By Chris Arbery and Paul Sherman
A divided panel of the 9th U.S. Circuit Court of Appeals tweaked its decision upholding the certification of the largest Title VII plaintiff class in U.S. history. The class initially consisted of approximately 1.5 million female current and former Wal-Mart employees who allegedly suffered from gender bias in pay and promotions, and now is only slightly smaller.
Wal-Mart sought a rehearing of the 9th Circuit’s February 2007 certification ruling, primarily arguing that the three-judge panel had erred in affirming class certification because the size of the proposed class, which includes employees who had worked at different stores, at different periods of time, in different positions and under different managers, made it impossible for the plaintiffs to show the existence of common questions of law or fact.
On Dec. 11, 2007, however, the same three-judge panel of the appellate court issued a revised opinion that mostly upholds its earlier decision.
The majority of the 9th Circuit panel again concluded that the plaintiffs’ evidentiary sharing, which consisted of statistical information, company policies and practices regarding decentralized decision-making, and expert testimony regarding “social framework analysis,” was sufficient to meet the procedural requirements for class certification. It reached this conclusion despite the obvious concerns over manageability and proof where literally millions of decisions are challenged in one action.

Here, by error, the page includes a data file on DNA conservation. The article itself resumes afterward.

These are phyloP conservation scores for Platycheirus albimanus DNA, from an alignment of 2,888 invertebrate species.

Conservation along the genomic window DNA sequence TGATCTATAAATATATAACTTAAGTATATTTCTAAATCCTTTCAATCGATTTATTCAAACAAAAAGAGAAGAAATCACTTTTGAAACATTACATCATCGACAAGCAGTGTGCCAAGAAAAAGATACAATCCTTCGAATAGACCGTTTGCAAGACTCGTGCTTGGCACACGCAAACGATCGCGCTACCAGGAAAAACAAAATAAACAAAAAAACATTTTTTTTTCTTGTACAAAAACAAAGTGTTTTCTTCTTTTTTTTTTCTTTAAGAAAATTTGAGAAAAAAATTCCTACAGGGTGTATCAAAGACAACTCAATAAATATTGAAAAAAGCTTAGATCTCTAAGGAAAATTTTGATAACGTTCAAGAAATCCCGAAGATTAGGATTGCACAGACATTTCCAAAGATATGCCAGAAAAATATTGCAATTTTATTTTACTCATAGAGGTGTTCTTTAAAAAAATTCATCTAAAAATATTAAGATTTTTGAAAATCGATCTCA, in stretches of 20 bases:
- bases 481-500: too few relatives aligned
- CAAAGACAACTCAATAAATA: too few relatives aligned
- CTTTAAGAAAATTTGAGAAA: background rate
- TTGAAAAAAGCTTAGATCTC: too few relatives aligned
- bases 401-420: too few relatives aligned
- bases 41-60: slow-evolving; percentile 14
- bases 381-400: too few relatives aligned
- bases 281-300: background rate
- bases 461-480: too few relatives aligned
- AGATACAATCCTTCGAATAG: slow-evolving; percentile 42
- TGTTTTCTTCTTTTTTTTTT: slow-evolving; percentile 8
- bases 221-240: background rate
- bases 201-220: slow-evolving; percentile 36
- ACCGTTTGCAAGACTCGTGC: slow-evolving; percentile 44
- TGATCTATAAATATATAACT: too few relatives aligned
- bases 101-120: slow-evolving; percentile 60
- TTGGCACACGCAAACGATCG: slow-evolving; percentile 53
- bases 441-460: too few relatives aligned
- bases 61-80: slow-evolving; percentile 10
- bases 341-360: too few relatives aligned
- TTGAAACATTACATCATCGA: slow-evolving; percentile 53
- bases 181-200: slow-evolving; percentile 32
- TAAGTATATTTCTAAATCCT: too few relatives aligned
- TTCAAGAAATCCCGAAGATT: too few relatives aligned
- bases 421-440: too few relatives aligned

A key factor in the decision was the majority’s acceptance that the principal form of relief sought by the plaintiffs was “declaratory and injunctive” rather than monetary. Although Judge Kleinfeld argued in dissent that obviously “billions of dollars are going to predominate over words,” the other two judges making up the majority characterized the monetary relief sought by the plaintiffs as secondary to their efforts to change how Wal-Mart makes employment decisions. However, because the class initially certified included many individuals who no longer worked at Wal-Mart when the action was filed in 2001, the panel concluded that those individuals (perhaps as many as 200,000) did not have standing to pursue claims for injunctive relief and would have to be dropped from the class.
Judge Andrew Kleinfeld, who disagreed with the majority in the panel’s original February opinion, again dissented in the revised decision. Kleinfeld was not persuaded by the theory that Wal-Mart’s practice of delegating discretion to store-level managers by itself was evidence of a common pattern of discrimination. At most, he reasoned, such a contention merely showed that individual employment decisions were “vulnerable” to sex discrimination, but “ ‘[v]ulnerability’ to sex discrimination is not sex discrimination.” Kleinfeld instead would have required a more substantial evidentiary showing of a corporate practice of discrimination to establish the necessary element of commonality between proposed class members prior to certification.
Dukes v. Wal-Mart Inc ., 9th Cir., No. 04-16688 (Dec. 11, 2007).
Professional Pointer: Should the decision stand, and especially if its reasoning is adopted by other courts across the nation, employers may find themselves targeted by class action discrimination suits which are not supported by any evidence of actual discrimination but are based solely on the existence of a decentralized management structure.
Chris Arbery and Paul Sherman are attorneys on the Employment Law Team at Hunton & Williams LLP in Atlanta.
Editor’s Note: This article should not be construed as legal advice.